As Apple and NBC admit to losing highly confidential product and client information via personal social media-sharing, new analysis from Social Media Compliance Ltd. (SMC), a leading enterprise-level personal data and image recognition provider for corporate surveillance and safety, finds the situation rife in 95 per cent of organizations.
According to SMC’s analysis, market sensitive and client data is being shared every minute via images by employees and executives and is unchecked by the firms they work for. Not only is the reputational damage potentially catastrophic according to SMC, hackers are using the images taken from within offices to gather information to breach company safeguards.
“Despite a ‘lock down’ of phones, employees are favouring friends’ likes over company requirements,” SMC founder Kitty Parry said. “Social media today is the engine of many companies. As it accelerates at the rate of a turbocharged Ferrari, companies must consider whether they have a strong enough seat belt to keep their data safe.”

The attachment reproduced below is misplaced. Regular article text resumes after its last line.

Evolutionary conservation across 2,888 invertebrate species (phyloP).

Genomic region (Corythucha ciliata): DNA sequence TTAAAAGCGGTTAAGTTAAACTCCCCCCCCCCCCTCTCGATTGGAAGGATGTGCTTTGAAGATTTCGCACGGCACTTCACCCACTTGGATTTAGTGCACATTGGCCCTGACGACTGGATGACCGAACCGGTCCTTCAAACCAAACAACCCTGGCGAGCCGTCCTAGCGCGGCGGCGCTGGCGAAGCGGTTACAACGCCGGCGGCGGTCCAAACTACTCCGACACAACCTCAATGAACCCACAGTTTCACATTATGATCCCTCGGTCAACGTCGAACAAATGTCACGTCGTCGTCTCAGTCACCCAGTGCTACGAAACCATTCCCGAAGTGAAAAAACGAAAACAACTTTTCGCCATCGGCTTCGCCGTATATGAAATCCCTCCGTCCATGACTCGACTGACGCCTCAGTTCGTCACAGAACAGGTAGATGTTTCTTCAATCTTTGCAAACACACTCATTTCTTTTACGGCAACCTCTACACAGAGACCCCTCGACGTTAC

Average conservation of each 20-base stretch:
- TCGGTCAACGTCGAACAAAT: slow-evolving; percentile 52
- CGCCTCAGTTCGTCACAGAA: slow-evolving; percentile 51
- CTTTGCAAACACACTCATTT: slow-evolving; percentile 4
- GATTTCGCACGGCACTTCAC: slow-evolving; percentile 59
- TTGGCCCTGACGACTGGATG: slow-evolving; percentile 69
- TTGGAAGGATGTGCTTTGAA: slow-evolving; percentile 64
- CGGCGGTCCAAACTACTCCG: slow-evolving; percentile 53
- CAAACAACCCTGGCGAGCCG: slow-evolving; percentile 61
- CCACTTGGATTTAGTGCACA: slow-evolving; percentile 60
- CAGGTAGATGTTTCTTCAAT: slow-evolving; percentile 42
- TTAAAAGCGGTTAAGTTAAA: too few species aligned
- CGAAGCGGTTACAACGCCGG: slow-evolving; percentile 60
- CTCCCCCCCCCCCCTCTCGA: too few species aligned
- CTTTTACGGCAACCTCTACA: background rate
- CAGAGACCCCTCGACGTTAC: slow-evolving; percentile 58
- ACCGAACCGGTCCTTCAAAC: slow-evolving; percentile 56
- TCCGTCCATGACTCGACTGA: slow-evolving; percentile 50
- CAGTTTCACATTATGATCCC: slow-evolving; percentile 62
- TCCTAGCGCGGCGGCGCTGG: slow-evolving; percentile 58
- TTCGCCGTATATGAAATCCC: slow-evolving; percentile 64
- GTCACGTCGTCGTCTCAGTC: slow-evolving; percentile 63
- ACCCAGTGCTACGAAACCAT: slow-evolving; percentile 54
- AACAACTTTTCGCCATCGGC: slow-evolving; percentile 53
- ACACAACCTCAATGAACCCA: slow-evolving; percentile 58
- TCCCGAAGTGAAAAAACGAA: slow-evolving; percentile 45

According to the analysis of SMC reports, with 93 million selfies taken and shared every day and 95 per cent of firms saying they don’t have systems in place to check employee-generated content, images are flowing onto the public internet with client or confidential data as employees, consultants and family inadvertently post videos and images to their personal social media feeds.
In response, SMC is launching enterprise software which includes a unique machine learning algorithm able to read images and alert firms to compliance and data breaches. As part of #Handsoffhackers campaign, SMC is offering five companies a 25 per cent discount to its eLearning and monitoring license to help the industry get back on its feet and manage this risk.
“High profile data breaches are worryingly becoming the norm, with many firms having to dedicate man hours and investment to mop up operations which could be covered up front by putting the appropriate safeguards in place,” Ms. Parry said. “It is no longer good enough to simply have a policy for employee social media behaviour, companies need to get on the front foot and ensure their systems are protecting their data.”